There was a lot about Gene’s dramatic love life in this week’s episode of Bob’s Burgers that reminded me of Loren Bouchard and Brendon Small’s Adult Swim series, Home Movies in that “The Unbearable Like-Likeness of Gene” tackled several real world relationship pitfalls from the unfiltered perspective of an 11-year-old.
Overwhelmed by the pressures of girls staring and questions about “like-like” feelings, Gene was just too nice to flat out reject Courtney Wheeler. Gene puts up with Courtney despite all of her obnoxious habits because he’s a generally good kid who knows that he’s supposed to be nice to the other kids in his class. Like most kids his age, no adult had probably ever prepared him for a scenario where he’d have to intentionally hurt someone’s feelings.
Even Bob and Linda doubted Gene, Louise, and Tina’s assertions that Courtney Wheeler was the most annoying creature roaming the face of the Earth and they were excited by the news of Gene’s new relationship status. By all accounts, the kids’ assessment of Courtney was spot on and as the episode progressed, Courtney’s necklace slurping and strange breathing was driving me up the wall. Bob’s “oh my god” moment in the car while Courtney was kicking his seat might have been the most expressive, perfectly timed “oh my god” in the history of Bob saying “oh my god” (and he happens to say it quite a lot on Bob’s Burgers.)
At this point, the whole family was supporting Gene in his quest to break up with Courtney but three hours of training with his dedicated sisters couldn’t have prepared him for the challenge he faced at Courtney’s house. Mr. Wheeler was living Gene’s dream and making a living writing jingles. Putting up with Courtney was a small price to pay to get his foot in the door with “the music biz.”
When Courtney steals Gene’s spotlight during his solo at her birthday party, he snaps and completely loses it. Courtney’s delicate heart can’t handle the stress and she ends up spending her birthday in the hospital where Gene agonizes over whether his harsh words might have sent her to her grave. Bob’s Burgers has its dark moments, but I was really caught off guard when Courtney’s heart monitor flat-lined. It seemed much more grim than Bob’s Burgers is usually willing to go, so I was relieved to see that it wasn’t as serious as it seemed and her family and doctor were all in on her fake death prank on Gene.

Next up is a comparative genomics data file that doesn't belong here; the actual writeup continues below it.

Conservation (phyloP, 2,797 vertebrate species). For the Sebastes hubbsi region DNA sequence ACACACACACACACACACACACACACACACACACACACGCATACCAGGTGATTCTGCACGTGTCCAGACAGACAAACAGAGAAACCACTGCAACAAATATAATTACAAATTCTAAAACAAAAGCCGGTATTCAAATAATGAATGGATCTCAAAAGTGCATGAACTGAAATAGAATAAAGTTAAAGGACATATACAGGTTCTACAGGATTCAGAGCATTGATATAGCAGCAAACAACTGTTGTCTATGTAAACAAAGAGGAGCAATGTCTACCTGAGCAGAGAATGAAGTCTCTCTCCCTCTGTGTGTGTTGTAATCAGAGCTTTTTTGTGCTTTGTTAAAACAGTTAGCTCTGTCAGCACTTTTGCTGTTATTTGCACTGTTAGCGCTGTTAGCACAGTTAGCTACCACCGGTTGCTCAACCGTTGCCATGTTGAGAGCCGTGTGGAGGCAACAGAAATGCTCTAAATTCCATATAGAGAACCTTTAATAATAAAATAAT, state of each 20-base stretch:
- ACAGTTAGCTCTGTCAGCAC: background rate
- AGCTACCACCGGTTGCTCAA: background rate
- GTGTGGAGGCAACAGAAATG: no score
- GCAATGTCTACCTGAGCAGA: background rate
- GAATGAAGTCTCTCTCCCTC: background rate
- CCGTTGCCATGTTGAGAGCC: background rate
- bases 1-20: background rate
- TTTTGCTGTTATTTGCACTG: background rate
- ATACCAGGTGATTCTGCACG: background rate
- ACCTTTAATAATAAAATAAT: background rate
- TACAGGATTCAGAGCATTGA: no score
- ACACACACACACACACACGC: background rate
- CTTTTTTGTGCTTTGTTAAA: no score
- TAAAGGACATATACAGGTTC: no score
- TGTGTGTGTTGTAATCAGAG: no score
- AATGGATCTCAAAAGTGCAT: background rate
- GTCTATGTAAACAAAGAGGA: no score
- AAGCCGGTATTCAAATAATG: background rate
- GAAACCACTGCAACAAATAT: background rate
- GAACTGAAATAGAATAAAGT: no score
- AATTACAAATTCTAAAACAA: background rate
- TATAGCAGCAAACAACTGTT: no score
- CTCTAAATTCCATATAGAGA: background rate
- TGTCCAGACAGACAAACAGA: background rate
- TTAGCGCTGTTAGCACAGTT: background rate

Meanwhile, Linda suffered her way through a ridiculous diet after Gretchen sashayed into the restaurant showing off her newer slimmer self. Linda can be happily oblivious to the rest of the world sometimes, so I really liked seeing a side of her that was vulnerable and affected by other people’s perceptions of her. Plus, her diet imbalance made for some pretty great emotional outbursts as the hunger took over her brain.
The Belcher family always makes me laugh, but I think what really made this episode of Bob’s Burgers work was that Gene’s first relationship seemed exactly like what an 11-year-old’s first relationship might really be like. Gene wasn’t dating Courtney out of a mutual attraction. Thoughts of kissing and going on dates were foreign elements in his pudgy little head. At first, he was in it because he didn’t know what else he was supposed to do, but eventually, he stuck around because he was so dazzled by musical gadgetry that hanging around an annoying girl seemed like a small price to pay for a future in showbiz. It’s what a real kid might actually do, and I love that Bob’s Burgers manages to show us how there’s something charming, funny, and strange in the way real kids perceive the drama in their own daily lives.
Favorite lines of the night:
Teddy: Gretchen’s sister is skinny, Lin, but it’s because she’s on methamphetamine.
Linda: Whatever works Teddy, don’t judge!
(Tina and Courtney’s entire bathroom scene was absolutely hysterical.)